Friday, January 25, 2013
Use It or Lose It
A couple of nights ago, I had one of those frustrating realizations, where the understanding was there, but the knowing of the rules and the exact steps of what to do escaped me. Was this during some intense testing session? Sort of. Was a lot on the line? In a way, yes. Did I find myself a bit aggravated? I did! So what could possibly be so unnerving and frustrating? Sitting down with my older daughter as we tried to unravel and make sense, to both our satisfactions, multi-variable problems and systems of equations.
First, a little background. Math has never been a really strong subject for me, at least not without a lot of tweaking and playing around. I know how to work formulas. If I can put them into scripts or programs, I can make them work. I can even appreciate a lot of the arcana that goes into numbers and the theory behind them, but some of these questions were just driving me crazy.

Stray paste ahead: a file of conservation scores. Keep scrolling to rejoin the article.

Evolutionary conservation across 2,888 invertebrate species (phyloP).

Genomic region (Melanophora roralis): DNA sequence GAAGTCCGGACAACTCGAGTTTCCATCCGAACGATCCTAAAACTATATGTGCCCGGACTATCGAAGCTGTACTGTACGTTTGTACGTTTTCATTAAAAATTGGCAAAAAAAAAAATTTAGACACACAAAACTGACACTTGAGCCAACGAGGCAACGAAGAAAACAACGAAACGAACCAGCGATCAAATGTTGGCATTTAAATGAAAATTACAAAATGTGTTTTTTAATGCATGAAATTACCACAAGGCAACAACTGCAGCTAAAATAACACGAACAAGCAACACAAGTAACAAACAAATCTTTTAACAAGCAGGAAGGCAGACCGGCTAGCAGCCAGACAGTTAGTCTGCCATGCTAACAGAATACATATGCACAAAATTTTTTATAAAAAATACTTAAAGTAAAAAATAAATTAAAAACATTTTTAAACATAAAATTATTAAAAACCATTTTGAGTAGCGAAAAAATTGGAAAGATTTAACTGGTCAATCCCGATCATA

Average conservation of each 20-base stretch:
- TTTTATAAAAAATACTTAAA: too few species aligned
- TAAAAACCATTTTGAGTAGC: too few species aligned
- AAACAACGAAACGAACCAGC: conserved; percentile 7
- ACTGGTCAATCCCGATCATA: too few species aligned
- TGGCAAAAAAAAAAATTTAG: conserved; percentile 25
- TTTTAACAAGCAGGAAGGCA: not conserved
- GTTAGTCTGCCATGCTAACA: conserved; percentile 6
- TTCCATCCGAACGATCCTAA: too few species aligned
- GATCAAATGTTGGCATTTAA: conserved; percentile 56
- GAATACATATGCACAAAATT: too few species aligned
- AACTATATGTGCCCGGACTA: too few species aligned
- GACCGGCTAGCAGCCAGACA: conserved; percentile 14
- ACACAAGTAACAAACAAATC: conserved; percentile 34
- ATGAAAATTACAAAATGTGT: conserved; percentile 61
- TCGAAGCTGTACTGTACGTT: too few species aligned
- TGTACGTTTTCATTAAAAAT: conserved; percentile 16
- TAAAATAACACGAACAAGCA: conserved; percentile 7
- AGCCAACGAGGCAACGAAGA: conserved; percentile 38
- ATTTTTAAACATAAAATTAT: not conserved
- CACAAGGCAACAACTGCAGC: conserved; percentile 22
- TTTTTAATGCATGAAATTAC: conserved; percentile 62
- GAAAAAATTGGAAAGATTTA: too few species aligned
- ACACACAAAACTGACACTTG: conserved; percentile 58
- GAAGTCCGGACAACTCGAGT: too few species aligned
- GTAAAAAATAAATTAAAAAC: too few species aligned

The funny thing was, as I was going through some of these problems, and I was breaking free the calcified neurons that probably haven't thought about, much less used, a lot of this stuff in at least fifteen years (seriously, it was back in 1997 that I went on my marathon mathematics quest and made it through Intermediate Algebra up through Calculus 1 in a little under four semesters), I realized that, while we can understand this stuff at a lofty and philosophical level, there just is no substitute to going through and solving problems. You just have to suck it up and work this stuff. It's like going to the gym, training for a marathon or… learning to code. The more you do it, the better you get. The less you do it, the harder it is to recall what you need. Fortunately, my son, who is much closer to this, was able to come in and check our work, and make sure I wasn't leading my daughter on the wrong path.
We often think we are in a good place, and that we have a good handle on ideas. That may be true, but just understanding the ideas is a small part of the story. Having the skills and being able to flex the muscles associated with those skills is the much bigger part, and yeah, it really does come down to use it or lose it.
Michael Larsen, TESTHEAD
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I can so relate to this post at the moment - doing the Stanford Database Course, relational algebra and XSD's and set theory, lots of stuff I thought I knew but going through the exercises is reminding me I don't
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